Zarif also disputed assertions by Germany’s defense minister, Ursula von der Leyen, that sanctions were key in forcing Iran to the negotiating table.

“The reason our government is at the negotiating table is that we want to change our dynamics with the rest of the world,” he said. “Sanctions did not bring our government to the negotiating table.”

Kerry and Zarif met for bilateral talks Friday on the sidelines of the WEF meeting.

“Secretary Kerry and Iranian foreign minister Zarif just concluded an hour-long meeting in Davos,” a State Department source said, without providing more details.

Kerry and Zarif already met last week in Geneva and then again in Paris to discuss the nuclear negotiations.

Under an interim deal agreed in November 2013 by Tehran and the so-called P5+1 powers — Britain, China, France, Russia, the United States plus Germany — Iran has frozen its uranium enrichment in exchange for limited sanctions relief.

But two deadlines for a full accord cutting off Iran’s alleged ambition to build an atomic bomb have been missed.

The new Republican-controlled US Congress is considering a fresh sanctions bill, despite strong opposition from President Barack Obama, who has threatened to veto any such legislation.

Top European diplomats on Thursday appealed for US lawmakers to hold off on the threatened new sanctions, pleading for time to allow the nuclear talks to succeed.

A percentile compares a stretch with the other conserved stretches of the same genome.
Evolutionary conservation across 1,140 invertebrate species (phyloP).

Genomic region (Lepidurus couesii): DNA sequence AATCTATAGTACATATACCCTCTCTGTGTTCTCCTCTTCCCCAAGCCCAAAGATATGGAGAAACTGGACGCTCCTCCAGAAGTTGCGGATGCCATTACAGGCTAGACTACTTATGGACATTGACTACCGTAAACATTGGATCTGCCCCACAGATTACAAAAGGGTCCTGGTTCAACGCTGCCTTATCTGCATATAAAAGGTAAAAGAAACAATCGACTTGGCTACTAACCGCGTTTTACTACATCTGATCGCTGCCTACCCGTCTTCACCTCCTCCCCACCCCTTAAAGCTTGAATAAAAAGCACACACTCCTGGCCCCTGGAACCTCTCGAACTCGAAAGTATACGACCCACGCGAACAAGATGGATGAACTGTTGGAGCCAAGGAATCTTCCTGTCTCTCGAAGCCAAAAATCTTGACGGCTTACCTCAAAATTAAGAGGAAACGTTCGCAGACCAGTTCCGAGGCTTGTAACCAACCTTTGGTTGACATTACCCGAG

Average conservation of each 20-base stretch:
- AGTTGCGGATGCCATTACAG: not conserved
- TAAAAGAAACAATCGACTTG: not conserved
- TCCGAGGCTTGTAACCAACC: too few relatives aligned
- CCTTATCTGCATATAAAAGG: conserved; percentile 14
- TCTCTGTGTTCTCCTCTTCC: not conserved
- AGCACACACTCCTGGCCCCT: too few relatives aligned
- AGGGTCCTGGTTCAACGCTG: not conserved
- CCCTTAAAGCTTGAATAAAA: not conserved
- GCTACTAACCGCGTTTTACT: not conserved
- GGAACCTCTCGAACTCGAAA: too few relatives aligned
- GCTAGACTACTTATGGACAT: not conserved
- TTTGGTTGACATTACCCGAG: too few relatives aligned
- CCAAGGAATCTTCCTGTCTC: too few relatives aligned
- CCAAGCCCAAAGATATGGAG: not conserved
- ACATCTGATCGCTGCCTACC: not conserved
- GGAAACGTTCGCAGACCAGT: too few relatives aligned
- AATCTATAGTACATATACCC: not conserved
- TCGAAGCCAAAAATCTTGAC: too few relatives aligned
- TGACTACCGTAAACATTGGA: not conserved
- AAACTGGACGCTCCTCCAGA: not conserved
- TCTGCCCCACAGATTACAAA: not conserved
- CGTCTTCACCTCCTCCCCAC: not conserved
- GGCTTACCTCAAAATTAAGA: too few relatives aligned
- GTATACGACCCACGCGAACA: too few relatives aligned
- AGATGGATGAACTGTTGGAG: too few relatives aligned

Prime Minister Benjamin Netanyahu leads the weekly cabinet meeting in Jerusalem, January 4, 2015. (photo credit: Marc Israel Sellem/POOL/Flash90)
Prime Minister Benjamin Netanyahu leads the weekly cabinet meeting in Jerusalem, January 4, 2015. (photo credit: Marc Israel Sellem/POOL/Flash90)

The US government’s efforts to push towards a deal have meanwhile been complicated further by Israeli Prime Minister Benjamin Netanyahu’s plans to address Congress in March.

Netanyahu has called Iran’s nuclear push the most “vital national security challenge” his nation faces, and Obama’s allies fear his trip could be used by Israel and the Republicans to rally opposition to a nuclear deal.

Senior Israeli sources told Israel’s Channel 2 Friday night that given “the deep disagreements between Israel and the US” on the Iranian nuclear talks, Netanyahu felt that “he must present his stance even if that doesn’t suit Obama. This is a matter of substance.” The Israeli prime minister is to visit the US in early March and speak to Congress, in a trip that was not coordinated in advance with the White House.

The Israeli sources charged that the US was proving “worryingly” willing to over-compromise in the nuclear talks and was ready to allow Iran to keep more than 6,000 centrifuges for enriching uranium.

The Israeli sources further said that the US administration was taking advantage of the Israeli election season to seal a deal with Iran, and that this move must be opposed, Channel 2 reported. The fear in Jerusalem is that a US-led deal with Iran “is weeks away,” the TV report said.